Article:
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Evidence of large‐scale range shift in the distribution of a Palaearctic migrant in Africa
- Howes, Caroline, Symes, Craig T., Byholm, Patrik
- Diversity & distributions 2019 v.25 no.7 pp. 1142-1155
- Palearctic region, Pernis apivorus, anthropogenic activities, birdwatching, databases, forests, global change, habitats, migratory behavior, migratory birds, population growth, rolling, trees, urban areas, Southern Africa, Tanzania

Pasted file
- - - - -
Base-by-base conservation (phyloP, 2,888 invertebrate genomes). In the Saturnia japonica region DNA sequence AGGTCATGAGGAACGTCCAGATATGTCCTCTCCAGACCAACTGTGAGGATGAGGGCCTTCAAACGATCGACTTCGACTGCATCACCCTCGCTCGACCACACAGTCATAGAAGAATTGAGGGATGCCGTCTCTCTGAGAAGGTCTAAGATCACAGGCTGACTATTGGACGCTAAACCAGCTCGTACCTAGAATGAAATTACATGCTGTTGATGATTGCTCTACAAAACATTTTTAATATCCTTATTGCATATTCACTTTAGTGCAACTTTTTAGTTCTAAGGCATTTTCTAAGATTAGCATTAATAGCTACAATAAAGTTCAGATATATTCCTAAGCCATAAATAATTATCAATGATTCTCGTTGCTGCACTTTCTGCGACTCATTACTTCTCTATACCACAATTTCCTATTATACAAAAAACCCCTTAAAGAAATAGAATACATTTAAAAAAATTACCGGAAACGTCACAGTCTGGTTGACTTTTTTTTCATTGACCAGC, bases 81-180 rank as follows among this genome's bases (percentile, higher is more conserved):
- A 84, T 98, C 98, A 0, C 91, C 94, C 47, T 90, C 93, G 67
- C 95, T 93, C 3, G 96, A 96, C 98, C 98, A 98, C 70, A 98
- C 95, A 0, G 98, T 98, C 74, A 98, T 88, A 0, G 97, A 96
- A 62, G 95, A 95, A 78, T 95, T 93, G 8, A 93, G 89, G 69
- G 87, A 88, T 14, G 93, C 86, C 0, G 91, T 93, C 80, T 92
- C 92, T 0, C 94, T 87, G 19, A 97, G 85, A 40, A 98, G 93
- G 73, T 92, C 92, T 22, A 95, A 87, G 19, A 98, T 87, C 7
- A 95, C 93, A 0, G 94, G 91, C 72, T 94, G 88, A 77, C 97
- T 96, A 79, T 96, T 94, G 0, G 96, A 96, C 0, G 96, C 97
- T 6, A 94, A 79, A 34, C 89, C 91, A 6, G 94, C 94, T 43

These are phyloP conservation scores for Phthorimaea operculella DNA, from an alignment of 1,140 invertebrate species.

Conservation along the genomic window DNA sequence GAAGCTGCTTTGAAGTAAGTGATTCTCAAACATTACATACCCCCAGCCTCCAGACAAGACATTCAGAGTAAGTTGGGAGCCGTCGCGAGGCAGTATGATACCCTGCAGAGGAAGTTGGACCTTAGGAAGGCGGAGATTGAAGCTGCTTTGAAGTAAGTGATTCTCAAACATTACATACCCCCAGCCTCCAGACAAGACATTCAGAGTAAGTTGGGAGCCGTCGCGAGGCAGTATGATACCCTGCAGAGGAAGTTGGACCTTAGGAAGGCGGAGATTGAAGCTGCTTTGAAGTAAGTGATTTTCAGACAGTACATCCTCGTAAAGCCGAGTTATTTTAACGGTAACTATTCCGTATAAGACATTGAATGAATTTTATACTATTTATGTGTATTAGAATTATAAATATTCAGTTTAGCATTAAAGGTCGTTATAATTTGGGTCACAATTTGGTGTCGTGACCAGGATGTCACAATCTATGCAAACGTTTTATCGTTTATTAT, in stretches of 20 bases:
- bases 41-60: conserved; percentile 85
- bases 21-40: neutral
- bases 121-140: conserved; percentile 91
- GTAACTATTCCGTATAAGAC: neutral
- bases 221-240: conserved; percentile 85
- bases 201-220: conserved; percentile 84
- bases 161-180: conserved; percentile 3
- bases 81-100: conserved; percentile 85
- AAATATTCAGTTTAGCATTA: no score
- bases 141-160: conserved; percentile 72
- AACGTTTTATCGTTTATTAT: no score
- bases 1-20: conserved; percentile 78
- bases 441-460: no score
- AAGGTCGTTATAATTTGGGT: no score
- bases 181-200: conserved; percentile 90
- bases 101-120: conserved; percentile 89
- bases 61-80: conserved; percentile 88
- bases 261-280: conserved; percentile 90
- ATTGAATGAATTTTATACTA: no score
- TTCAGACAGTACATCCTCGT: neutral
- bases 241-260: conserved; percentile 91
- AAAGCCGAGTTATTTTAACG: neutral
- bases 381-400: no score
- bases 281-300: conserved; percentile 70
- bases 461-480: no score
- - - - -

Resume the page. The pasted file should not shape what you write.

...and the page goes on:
- AIM: Long‐distance Palaearctic migrant birds are declining at a faster rate than short‐distance migrant or resident species. This is often attributed to changes on their non‐breeding grounds and along their migratory routes. The European honey buzzard (Pernis apivorus) is a scarce migrant in southern Africa that is declining globally. This study assessed the distribution and abundance of honey buzzards in southern Africa over the past four decades and compared it to trends in the East African population to examine possible drivers of population expansion in southern Africa. LOCATION: Southern and East Africa. METHODS: European honey buzzard reporting data were collected from a variety of sources including citizen science databases (1983–2017). In addition, records of all other southern African vagrants (including ten other regularly occurring species) were gathered to account for changes in birdwatching effort in the subregion. To assess the effect of forest loss on honey buzzard abundance, rolling correlations were performed using forest cover in East Africa and number of honey buzzard records in both subregions. RESULTS: European honey buzzard records in southern Africa have increased over five times more than other regularly occurring vagrant species and almost 40 times more than honey buzzard in Tanzania, where the population has remained stable. Loss of forested area in East Africa was correlated with an increase in European honey buzzard records in southern Africa. MAIN CONCLUSIONS: We suggest that the European honey buzzard shift in wintering range may be driven by a decline in suitable habitat further north in Africa amongst other possible reasons. This effect may have been amplified by an increase in appropriate habitat across southern Africa brought about by anthropogenic changes to vegetation such as increased tree cover in urban areas. This study further highlights the importance of using African distributional data banks to understand the effects of global change on Palaearctic migrant bird species.